6 Ways to Connect with Customers through Email
Email marketing is so much more than sending weekly flyers to subscribers – it’s about delivering valuable content to your fans, and building relationships based on trust. Read on for tips on how to connect with customers through email.
By Tom Kulzer April 8, 2015
If you learn anything about email marketing as a business owner, let it be this: You are not “blasting” prospects and customers.
You’re sending emails in order to make personal connections with people.
It’s common to view email marketing as just another way to show ads to customers and prospects. If that’s the case, you’re likely achieving drastically reduced results. Why?
Because email marketing is so much more than sending weekly flyers to subscribers. It’s about delivering valuable information to those who want to hear from you. It’s about building relationships based on trust. It’s about improving lives through conversations that can happen anywhere, at any time.
And if you truly want that kind of relationship with your email audience, it’s essential that you keep this in mind before hitting “Send” on your next message.
Take It Back to the Basics
Everyone wants to make money. But when it’s the only thing you’re thinking of, it can cause you to lose sight of what matters most: your customers.
So let’s take it back to the basics.
When communicating with customers through email, it’s important to remember that while you’re sending an email to hundreds or even thousands of people at once, each subscriber is reading your email on his own time, while he’s doing his own thing. Email is your opportunity to talk to Mary who opens your email on her train ride home from work; Alex who reads your message during his lunch break; and so on.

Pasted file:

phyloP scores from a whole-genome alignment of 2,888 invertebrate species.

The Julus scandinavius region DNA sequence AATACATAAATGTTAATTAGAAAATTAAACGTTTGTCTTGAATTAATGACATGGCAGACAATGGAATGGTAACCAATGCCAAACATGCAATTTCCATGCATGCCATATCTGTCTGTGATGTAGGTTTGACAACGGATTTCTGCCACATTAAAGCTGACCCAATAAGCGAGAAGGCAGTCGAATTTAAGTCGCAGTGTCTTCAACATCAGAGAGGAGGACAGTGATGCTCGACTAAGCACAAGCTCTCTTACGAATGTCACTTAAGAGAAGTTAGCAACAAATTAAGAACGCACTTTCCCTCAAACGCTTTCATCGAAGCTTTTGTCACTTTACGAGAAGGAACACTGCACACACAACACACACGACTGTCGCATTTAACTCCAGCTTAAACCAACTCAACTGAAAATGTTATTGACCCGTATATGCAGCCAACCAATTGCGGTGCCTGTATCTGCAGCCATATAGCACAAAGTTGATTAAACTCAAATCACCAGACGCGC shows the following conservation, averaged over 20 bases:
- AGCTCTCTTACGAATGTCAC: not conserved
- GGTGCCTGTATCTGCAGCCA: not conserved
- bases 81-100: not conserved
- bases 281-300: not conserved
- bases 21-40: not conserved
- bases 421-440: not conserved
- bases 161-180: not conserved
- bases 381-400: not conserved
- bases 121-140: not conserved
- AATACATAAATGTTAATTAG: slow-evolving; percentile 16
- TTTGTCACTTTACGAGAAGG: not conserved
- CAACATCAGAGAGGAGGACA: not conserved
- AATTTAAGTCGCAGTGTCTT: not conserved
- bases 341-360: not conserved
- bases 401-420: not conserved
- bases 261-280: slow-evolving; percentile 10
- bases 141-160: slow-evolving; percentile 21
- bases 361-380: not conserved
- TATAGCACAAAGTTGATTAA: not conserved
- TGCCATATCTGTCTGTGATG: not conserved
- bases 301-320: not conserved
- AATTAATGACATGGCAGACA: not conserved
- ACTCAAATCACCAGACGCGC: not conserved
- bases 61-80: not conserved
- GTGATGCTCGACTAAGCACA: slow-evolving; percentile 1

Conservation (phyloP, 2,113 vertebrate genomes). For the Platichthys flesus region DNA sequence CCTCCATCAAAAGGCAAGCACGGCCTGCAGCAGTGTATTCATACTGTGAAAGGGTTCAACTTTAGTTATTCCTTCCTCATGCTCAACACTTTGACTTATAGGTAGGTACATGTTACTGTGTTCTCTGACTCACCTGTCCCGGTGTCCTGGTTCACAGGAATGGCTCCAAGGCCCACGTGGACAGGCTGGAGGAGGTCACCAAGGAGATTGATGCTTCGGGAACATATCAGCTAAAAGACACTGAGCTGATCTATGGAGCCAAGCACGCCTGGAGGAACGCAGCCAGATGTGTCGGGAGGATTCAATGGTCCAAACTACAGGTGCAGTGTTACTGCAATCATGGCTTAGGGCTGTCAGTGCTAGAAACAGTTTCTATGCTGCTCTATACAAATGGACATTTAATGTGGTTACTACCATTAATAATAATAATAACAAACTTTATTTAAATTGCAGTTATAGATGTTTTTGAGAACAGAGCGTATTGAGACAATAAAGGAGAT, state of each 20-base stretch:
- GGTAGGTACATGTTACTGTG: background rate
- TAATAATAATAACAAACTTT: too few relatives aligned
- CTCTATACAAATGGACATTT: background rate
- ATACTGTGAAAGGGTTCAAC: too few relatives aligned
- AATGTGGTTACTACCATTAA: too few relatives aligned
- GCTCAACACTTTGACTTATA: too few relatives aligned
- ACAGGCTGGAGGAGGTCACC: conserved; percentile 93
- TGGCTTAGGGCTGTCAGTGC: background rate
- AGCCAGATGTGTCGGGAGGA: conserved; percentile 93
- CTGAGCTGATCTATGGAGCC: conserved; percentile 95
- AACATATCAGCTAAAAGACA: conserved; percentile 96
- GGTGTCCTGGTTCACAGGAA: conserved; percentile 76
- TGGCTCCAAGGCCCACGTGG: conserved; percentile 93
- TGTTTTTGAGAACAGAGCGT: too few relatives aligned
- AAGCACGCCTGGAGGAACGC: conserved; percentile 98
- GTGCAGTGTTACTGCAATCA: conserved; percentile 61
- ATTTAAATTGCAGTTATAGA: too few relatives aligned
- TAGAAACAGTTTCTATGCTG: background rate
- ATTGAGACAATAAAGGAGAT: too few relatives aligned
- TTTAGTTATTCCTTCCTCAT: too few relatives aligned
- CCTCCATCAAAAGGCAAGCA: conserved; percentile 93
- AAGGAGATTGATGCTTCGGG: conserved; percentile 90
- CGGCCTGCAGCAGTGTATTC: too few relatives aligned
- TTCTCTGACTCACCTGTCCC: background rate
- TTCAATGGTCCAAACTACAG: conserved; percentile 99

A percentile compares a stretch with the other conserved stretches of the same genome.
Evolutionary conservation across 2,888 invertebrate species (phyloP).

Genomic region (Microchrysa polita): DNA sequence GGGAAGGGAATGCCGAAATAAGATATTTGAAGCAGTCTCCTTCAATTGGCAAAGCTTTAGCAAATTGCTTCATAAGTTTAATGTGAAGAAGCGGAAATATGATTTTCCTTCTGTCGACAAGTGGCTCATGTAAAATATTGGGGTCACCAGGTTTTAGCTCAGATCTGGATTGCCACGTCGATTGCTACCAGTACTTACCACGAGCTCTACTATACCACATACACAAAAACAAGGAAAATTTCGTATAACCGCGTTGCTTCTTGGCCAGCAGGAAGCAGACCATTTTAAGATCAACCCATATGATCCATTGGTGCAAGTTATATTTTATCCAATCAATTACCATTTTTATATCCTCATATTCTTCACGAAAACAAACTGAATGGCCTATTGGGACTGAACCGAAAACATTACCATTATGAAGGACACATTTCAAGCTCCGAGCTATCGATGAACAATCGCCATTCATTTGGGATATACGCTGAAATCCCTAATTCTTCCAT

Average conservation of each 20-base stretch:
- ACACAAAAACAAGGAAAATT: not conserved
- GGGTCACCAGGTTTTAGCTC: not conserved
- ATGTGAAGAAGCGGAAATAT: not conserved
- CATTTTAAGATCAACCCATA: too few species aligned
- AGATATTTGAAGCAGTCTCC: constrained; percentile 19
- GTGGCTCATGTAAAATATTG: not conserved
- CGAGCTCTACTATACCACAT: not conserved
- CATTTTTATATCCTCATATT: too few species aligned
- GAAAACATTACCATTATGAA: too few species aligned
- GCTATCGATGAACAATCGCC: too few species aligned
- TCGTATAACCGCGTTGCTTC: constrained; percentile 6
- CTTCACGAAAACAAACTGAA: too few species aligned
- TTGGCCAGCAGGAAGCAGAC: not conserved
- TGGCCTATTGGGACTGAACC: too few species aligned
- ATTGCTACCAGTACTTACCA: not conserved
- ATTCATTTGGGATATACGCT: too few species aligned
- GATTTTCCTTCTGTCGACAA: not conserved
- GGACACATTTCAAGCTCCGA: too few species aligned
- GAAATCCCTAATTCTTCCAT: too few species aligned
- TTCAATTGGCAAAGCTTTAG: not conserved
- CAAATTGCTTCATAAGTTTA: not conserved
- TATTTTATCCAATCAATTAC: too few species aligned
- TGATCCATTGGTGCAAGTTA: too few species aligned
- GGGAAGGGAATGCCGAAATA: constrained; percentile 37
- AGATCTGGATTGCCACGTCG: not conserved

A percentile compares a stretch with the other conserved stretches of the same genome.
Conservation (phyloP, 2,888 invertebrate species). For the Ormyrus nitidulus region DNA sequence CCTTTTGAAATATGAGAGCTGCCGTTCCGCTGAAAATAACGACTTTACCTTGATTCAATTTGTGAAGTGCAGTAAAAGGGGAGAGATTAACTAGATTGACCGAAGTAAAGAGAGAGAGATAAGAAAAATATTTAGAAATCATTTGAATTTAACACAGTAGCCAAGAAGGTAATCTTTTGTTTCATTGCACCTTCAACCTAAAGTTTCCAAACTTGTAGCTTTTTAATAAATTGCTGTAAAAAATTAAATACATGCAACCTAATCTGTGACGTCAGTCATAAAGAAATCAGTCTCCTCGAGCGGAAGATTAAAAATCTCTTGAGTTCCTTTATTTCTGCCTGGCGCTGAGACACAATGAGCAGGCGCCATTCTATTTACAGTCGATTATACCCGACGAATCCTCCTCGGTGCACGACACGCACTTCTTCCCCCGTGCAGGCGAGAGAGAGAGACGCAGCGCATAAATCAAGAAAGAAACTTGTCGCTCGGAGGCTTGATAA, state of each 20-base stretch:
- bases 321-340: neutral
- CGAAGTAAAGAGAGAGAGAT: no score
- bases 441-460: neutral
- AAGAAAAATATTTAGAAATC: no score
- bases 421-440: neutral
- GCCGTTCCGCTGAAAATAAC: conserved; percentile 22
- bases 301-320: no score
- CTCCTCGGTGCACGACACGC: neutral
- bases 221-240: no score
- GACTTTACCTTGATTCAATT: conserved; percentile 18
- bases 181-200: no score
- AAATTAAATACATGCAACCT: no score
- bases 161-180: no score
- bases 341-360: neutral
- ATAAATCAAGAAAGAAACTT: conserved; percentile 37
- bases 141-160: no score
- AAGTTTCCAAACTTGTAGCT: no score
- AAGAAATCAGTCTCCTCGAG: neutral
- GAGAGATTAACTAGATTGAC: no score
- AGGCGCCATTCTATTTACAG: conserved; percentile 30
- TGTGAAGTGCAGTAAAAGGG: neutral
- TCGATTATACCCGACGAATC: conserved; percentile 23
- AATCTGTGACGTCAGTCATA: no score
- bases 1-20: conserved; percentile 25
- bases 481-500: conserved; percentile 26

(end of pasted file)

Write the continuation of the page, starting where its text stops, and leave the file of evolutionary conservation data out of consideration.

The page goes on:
But why is this important?
The way we communicate with others often changes, depending on who and how many people we’re talking to. The way you speak to an audience of a thousand is probably different than how you would talk to a friend or co-worker, for example. And unless you’re aware of how you’re talking to customers, you could be missing out on a huge opportunity to truly connect with them.
Create Messages that Resonate with Your Audience
It’s easy to say you’re going to start sending emails that connect instead of blasts that repel. But how can you put this philosophy into practice?
To ensure you send emails that connect you to your audience, here are six easy tips to keep in mind:
1. Bring Value to Your Readers.
Your subscribers are busy people, and they won’t always consider your emails a top priority. To work around this, make sure your emails are worth your readers’ time. Every email you send should serve the purpose of helping your audience, whether you answer common questions they might have about your company or product, or solve a problem.
In the example below, craft blogger Nikki, In Stitches provides a step-by-step guide on how to create an aged picture frame. Talk about value!
2. Remember Your Subscribers Are People.